Atari Poop

Atari Poop – A-Team

The usual author of Atari Poop, Atsinganoi, is off this week for reasons I cannot reveal. I, Eric Bailey, am replacing him again, following my “success” with my prior effort at doing so, with Atari Poop – Off The Wall.

Before we go any further, I want to clear something up right away: Yes, that A-Team.


Title screen. Also: Missile.


The one with Mr. T and fools.




This video game, for the Atari 2600 console and based on the classic television series, is actually somewhat fun. The visuals use the 2600 palette well, while also supporting slick animations with minimal flickering. The iconic avatar of Mr. T is utterly fantastic, and is the character that the player uses throughout the entire gameplay.

There are even multiple parts to the gameplay itself: First, Mr. T, who can fire in eight different directions, has to take out a certain number of enemy agents within a given timeframe. The enemy agents run left and right across four channels, while one particularly nasty guy at the top of the screen slowly advances to the right, while constantly firing downward, posing the biggest threat by far. He is worth many more points, since he can actually kill the player, while the other enemies are more like target practice.



The kill total must be reached before the missile on the right side of the screen is able to complete its launch sequence. Even if this stage is passed, however, Mr. T’s challenges have only just begun, as he is instantly dropped into his next hectic battle with a deadly foe.



This time, there is only one guy to kill, but he has many hit points, and the single bullet he has fired will continually ricochet around the room. This presents a unique, enjoyable challenge: Maneuvering in such a way as to get successful shots off, while also relentlessly dodging that bullet.



Another, similar one-on-one duel follows, although this time fought with different form of weaponry, with more energy-wave-like projectiles. Eventually, gameplay loops back to the four-channel, missile-launch, eight-directional-firing level. There is minimal documentation.

Beyond its high-caliber presentation, notorious media license, and engaging gameplay, A-Team on Atari 2600 is noteworthy for one other particular trait: It was never actually released. It was just a prototype, sitting there, a “canceled” project for the abyss of failure.

But why would a game with such a high-profile media license be canned? Ha, oh, c’mon. This one’s easy. The very nature of its cancellation is in its subject matter: A band of pseudo-governmental mercenary-like operatives that perform missions not quite inside the comfort zone of American jurisdiction? Just as the U.S. military would not be comfortable with the general populace being aware of its black ops, its spec ops, its undercover work — so too could it not even let the mere whiff of an “A-Team” hit the market, official or non.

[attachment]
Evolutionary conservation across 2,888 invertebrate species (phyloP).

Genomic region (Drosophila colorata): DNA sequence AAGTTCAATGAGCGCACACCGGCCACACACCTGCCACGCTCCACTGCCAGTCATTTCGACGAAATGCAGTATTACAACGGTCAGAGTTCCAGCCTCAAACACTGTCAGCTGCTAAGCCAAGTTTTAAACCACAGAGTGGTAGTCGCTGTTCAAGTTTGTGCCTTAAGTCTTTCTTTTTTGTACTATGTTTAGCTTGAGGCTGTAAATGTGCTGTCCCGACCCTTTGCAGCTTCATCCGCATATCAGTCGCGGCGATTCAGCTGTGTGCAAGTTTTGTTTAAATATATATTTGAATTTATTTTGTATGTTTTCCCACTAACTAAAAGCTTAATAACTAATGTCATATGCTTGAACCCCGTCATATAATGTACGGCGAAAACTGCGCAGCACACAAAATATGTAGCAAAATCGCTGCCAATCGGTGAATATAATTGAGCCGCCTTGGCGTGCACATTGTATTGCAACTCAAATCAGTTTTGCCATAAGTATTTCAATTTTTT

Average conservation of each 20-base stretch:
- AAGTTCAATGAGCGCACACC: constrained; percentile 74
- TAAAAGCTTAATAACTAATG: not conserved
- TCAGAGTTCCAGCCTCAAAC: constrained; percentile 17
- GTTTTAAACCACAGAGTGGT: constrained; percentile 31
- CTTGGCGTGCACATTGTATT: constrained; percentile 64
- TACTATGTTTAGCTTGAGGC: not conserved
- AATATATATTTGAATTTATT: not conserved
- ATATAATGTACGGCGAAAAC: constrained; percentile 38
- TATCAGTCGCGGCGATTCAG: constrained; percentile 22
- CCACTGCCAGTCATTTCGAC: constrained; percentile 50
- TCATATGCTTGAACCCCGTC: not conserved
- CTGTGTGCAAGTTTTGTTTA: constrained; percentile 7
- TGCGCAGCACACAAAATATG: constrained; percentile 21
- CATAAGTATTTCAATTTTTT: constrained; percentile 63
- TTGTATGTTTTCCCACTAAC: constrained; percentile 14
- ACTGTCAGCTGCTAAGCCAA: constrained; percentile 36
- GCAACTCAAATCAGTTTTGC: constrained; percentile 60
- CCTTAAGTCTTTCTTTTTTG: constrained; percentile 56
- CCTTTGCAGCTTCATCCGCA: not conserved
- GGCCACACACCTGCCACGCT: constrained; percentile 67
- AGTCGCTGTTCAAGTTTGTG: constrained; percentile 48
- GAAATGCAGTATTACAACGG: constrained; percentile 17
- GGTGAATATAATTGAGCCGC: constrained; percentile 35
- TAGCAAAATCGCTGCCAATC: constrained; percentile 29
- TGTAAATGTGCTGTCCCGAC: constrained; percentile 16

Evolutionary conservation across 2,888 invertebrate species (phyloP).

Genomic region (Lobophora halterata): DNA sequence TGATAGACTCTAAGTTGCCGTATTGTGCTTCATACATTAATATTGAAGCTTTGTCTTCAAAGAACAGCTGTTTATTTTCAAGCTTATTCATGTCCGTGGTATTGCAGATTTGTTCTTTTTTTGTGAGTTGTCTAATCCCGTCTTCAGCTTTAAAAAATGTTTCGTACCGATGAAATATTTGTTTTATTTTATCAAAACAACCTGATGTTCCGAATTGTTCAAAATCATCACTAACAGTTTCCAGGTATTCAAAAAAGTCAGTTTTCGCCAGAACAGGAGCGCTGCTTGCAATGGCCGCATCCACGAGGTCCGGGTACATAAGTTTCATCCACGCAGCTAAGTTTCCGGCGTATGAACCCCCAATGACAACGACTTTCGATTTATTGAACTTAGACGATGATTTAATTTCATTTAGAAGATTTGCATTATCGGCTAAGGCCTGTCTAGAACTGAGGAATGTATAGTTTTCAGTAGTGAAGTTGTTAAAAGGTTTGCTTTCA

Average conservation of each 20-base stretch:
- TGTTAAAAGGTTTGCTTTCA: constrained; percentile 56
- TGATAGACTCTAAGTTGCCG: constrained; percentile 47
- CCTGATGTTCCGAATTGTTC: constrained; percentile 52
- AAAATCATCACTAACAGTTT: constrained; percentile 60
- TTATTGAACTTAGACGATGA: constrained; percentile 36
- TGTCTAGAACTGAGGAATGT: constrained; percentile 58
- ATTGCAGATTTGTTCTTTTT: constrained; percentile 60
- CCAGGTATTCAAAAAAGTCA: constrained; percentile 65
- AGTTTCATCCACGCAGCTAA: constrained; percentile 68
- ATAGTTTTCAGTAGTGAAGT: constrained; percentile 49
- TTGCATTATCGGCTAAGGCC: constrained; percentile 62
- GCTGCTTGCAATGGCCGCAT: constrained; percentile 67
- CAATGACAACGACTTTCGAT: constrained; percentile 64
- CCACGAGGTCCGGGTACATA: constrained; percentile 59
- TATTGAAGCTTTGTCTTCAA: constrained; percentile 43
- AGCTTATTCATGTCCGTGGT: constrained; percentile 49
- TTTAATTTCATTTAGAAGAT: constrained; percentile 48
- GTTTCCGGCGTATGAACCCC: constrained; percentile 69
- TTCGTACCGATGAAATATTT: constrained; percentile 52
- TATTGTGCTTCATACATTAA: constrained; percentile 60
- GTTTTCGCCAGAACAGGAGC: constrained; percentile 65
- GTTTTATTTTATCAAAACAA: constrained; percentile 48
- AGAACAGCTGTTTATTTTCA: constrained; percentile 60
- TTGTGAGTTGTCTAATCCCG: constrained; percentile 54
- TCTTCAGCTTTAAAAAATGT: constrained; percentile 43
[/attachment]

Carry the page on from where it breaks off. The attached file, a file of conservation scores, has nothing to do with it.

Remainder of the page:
Attentive readers may ask: But then why not cancel something like the Mission: Impossible films? They seem to toe a certain fine line of federal cloak-and-dagger world-shifting clandestine motives. Does our government really care that much? What was so special about the A-Team game?

To which I answer: Is it any coincidence that one of the programmers of the A-Team game on Atari 2600 just happened to also be one of the programmers of the 1983 firmware update to the United States’ missile launch code entry program?

Once the Feds figured out that one of their own had been working under a false name on a game that involved nuclear launch codes and premature Earth vaporization, they knew they had to put a clamp on it. The project, despite being primed for picking the pockets of an unsuspecting public, had its plug pulled. There would be no A-Team game because a savvy gamer might just happen to notice that there were indicators, both conscious and subconscious, toward the actual American nuclear launch codes. Imagine what the wrong hands would pay for such information.

Do you doubt me?



This ain’t my first rodeo, kiddos. Cryptography is what I do. It has long been a hobby of mine. I notice patterns that even a computer can miss, and have invented ciphers that, well, let’s just say garnered interested parties at auction. Sure, anyone can write that, and you have no reason to trust me, but I am going to keep writing anyway.

The F.B.I. even has an unsolved murder case involving an as-yet-unbroken code that they have, for years, invited the public to try and solve. Or, at least, ha, they purport that it is unsolved — any decent code-cracker can undo the tumbler on as basic cipher as they depict. Really, they just use it as an entry exam, and squash any evidence to the contrary.




Now I didn’t always know this stuff. No, not at all. But, ah, how I have enjoyed the learning. See, codes are still in use today, and have been for thousands of years. They are a veritable treasure trove of fun little tidbits of information, misinformation, and disinformation. You script kiddies may’ve heard about the Number Stations, but the fourth face of Kryptos says I’m onto something much bigger than the mere temporal locations of mortal beings across this dust speck in the cold black.

As silly as it may seem as my focal point, A-Team is my Holy Grail. Sure, the launch codes may no longer be in use, but this will not stop me. The point is to master the key. Unwind the spool. Trace the origin. What manner of cues were used? What was his or her real name? How far down does the rabbit hole go? How many years forward does its relevance still hold? Who is still in Virginia that can answer my questions? Who was on the phone that night by the cabin?

And are the spooks now tracking me for having posted too much already?




And are they now tracking you for having read it?